Highlights from the De Morgan Library
De Morgan’s books were not limited to his major subject interest of the history of mathematics, and a flavour of its wider contents appears in the smaller selection of books features.
De Morgan was interested in the origin of his books, sometimes recording in his books his source of acquisition, drawing attention to previous owners, and going to some length to verify ownership inscriptions. De Morgan also owned contemporary publications given to him by other significant mathematicians and scientists of his time, being part of a wide scientific and mathematical circle including George Biddell Airy, Francis Baily, J.W. Lubbock and John Couch Adams, whose authors frequently presented each other with inscribed copies of their books and articles.
The books featured below encompass eight main, overlapping subject areas of De Morgan’s library.
Johannes Widmann von Ege
Leipzig: C. Kachelofen, 1489
Johannes Widmann (c.1460-c.1500), a Leipzig lecturer, wrote about both arithmetic and algebra. His Behende und hubsche Rechenung auf fallen Kauffmanschafft is the first important German textbook on commercial arithmetic. As De Morgan notes in manuscript on a front flyleaf of his copy, it is the first book to use the signs “+” and “-“: not as symbols of operation, but to express excess and deficiency in packages of merchandise.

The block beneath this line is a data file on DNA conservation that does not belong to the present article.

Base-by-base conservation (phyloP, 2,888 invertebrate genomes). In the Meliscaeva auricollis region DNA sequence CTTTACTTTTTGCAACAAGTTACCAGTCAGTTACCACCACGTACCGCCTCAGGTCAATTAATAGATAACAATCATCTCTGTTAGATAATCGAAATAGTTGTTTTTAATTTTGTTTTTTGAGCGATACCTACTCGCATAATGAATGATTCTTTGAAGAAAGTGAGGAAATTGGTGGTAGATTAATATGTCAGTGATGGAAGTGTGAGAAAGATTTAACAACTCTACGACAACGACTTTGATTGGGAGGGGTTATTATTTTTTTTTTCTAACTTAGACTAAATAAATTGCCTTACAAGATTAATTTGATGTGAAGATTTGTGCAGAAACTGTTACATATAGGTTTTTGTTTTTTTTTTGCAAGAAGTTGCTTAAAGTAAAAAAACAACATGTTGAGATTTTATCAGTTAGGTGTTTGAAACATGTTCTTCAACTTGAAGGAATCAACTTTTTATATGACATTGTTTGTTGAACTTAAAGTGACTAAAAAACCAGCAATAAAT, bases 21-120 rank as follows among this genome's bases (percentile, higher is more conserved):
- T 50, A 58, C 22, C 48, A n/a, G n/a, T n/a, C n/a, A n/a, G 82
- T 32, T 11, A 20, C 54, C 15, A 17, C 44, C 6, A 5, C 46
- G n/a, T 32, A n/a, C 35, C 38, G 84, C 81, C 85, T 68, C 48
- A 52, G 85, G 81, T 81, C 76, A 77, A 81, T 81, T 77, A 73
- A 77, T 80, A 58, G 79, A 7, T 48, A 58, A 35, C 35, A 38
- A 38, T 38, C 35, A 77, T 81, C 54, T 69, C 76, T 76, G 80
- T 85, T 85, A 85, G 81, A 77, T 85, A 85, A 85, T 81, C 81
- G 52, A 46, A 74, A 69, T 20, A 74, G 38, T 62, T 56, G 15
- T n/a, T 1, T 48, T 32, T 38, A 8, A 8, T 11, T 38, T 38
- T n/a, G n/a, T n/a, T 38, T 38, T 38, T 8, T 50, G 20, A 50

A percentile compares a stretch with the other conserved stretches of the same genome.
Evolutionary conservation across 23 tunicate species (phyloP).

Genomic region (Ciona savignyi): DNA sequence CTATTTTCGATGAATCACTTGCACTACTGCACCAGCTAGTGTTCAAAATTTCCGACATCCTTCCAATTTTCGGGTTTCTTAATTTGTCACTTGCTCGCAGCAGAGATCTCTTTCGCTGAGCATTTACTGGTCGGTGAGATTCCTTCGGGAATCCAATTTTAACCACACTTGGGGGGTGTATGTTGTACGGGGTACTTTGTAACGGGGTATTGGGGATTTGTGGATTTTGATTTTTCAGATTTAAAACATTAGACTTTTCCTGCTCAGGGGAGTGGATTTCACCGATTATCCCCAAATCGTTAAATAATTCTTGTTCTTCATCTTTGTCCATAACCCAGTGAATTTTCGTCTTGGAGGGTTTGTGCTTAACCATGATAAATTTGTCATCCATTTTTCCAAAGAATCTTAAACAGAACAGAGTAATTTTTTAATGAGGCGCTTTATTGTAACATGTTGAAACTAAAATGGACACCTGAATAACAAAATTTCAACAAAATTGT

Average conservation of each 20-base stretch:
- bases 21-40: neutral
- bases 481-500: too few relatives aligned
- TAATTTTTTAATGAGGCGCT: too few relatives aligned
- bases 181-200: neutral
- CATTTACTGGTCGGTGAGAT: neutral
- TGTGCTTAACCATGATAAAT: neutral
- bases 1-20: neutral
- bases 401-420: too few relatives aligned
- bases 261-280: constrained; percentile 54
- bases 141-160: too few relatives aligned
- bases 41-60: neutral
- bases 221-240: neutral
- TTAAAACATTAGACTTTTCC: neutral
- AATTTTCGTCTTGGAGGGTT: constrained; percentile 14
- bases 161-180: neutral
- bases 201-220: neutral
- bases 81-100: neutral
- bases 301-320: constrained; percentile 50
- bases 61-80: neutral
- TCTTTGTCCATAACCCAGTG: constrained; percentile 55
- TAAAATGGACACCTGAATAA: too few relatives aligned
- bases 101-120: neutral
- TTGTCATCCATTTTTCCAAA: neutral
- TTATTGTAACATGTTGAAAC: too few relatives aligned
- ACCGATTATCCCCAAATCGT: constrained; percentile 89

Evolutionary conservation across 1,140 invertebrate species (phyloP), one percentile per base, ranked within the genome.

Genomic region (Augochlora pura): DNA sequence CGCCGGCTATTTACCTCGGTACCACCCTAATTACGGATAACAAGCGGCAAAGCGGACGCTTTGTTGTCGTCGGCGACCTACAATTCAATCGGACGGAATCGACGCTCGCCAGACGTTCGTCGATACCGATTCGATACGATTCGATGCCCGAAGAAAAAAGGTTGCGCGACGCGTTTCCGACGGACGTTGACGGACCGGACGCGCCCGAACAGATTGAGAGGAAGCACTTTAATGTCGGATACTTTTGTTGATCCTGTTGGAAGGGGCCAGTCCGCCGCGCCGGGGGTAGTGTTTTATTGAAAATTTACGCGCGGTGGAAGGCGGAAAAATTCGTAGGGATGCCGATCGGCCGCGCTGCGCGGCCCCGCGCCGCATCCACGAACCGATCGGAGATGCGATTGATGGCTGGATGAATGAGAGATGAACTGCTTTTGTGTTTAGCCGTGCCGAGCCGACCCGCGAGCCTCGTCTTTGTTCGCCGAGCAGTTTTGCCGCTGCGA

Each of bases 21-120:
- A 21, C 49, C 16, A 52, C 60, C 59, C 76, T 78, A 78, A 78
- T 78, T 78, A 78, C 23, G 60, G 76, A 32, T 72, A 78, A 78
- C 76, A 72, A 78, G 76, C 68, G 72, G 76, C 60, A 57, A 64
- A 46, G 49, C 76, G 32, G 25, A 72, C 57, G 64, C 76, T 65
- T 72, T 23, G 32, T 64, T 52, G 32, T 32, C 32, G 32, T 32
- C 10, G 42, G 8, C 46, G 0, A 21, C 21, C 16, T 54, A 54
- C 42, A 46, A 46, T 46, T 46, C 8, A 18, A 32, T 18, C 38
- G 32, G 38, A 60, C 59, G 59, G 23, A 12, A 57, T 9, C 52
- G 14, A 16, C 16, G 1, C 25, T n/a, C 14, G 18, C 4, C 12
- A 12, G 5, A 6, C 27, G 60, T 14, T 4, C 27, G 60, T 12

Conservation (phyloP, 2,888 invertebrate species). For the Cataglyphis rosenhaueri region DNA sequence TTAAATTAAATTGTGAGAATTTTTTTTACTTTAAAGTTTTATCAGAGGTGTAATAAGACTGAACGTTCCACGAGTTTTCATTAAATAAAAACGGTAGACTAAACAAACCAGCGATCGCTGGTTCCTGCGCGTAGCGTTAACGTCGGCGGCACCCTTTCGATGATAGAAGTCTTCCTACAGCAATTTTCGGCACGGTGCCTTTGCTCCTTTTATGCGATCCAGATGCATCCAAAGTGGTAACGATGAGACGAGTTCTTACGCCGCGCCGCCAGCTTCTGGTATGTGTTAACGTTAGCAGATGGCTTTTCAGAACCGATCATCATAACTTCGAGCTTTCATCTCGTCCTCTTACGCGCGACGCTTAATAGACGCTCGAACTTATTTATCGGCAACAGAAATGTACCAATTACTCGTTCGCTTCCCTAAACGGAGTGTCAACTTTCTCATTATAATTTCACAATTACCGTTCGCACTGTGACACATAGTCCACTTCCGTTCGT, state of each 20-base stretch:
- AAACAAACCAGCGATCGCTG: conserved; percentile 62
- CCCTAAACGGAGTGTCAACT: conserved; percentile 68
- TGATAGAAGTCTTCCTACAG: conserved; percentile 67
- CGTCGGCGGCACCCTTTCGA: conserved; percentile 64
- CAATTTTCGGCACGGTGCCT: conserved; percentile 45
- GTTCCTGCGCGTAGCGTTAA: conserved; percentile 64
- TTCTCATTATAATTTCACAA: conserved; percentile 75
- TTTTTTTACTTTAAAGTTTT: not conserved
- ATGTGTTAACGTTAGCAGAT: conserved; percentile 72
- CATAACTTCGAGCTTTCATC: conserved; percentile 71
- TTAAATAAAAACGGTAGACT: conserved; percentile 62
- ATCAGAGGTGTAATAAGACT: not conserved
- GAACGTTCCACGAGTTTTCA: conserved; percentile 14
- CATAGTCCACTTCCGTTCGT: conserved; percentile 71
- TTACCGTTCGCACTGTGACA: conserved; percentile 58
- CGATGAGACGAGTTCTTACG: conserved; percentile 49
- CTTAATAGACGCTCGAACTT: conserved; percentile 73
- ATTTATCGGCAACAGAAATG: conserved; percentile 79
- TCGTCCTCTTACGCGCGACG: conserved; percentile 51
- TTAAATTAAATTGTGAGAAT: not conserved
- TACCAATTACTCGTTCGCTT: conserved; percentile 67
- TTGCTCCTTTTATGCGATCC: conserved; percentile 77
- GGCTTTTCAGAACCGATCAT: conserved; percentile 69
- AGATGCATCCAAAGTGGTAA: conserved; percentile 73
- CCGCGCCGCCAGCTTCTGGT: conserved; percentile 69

This copy is rubricated. De Morgan acquired it some time after 1847, when he listed it in his Arithmetical Books from the Invention of Printing to the Present Time as “among books of the fifteenth century which I have had no opportunity of seeing”. He was fortunate to acquire it: this is the one of only two copies recorded by the ISTC as being in the British Isles.
Nuremberg: J. Petreius, 1544
[DeM] L.1 [Stifel] SSR
This is the second of five mathematical works by the noteworthy German mathematician Michael Stifel (c.1487-1567). Arithmetica Integra, a more scholarly work of its kind than any of its German predecessors and Stifel’s greatest work, contains algebra (including radicals) and geometry as well as arithmetic, such that De Morgan’s note on the front free endpaper reads: “The first German writer on algebra”. The text uses the signs + and -, supposed by De Morgan to have been invented by him to denote addition and subtraction, and also the sign √ for radicals. Stifel’s treatment of exponents includes a discovery of logarithms, predating Napier and using a different method. The early pages of this copy contain extensive annotations in a contemporary hand.